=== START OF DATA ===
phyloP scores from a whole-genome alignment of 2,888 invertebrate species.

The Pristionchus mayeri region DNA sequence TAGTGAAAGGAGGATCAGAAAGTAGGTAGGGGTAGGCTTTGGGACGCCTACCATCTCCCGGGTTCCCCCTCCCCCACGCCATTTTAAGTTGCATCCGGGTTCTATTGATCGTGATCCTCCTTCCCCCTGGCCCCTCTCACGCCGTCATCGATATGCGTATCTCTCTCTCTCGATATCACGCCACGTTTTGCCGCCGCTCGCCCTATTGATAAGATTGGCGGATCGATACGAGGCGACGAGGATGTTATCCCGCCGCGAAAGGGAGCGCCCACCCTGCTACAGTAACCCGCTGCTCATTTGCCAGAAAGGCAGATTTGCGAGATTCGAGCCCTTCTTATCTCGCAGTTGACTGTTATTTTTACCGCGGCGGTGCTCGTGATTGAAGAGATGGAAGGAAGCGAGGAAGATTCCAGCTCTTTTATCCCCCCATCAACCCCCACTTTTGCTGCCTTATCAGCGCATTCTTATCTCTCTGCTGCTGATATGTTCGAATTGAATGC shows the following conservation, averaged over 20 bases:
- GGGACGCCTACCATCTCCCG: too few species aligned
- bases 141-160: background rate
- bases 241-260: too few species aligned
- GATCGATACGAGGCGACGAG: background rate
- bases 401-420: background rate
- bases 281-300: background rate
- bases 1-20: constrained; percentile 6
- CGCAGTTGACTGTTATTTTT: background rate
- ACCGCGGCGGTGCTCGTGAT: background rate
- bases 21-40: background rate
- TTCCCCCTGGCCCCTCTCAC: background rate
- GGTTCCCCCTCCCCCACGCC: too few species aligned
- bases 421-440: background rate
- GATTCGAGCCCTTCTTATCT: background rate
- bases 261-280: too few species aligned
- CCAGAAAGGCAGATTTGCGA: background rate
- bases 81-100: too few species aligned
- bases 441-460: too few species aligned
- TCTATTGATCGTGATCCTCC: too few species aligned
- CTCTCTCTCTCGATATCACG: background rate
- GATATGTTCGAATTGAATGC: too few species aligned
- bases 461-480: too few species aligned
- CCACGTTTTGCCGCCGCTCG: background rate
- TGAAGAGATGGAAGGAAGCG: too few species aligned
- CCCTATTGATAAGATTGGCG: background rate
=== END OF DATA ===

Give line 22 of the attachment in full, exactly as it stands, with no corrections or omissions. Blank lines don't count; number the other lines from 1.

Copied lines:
- CTCTCTCTCTCGATATCACG: background rate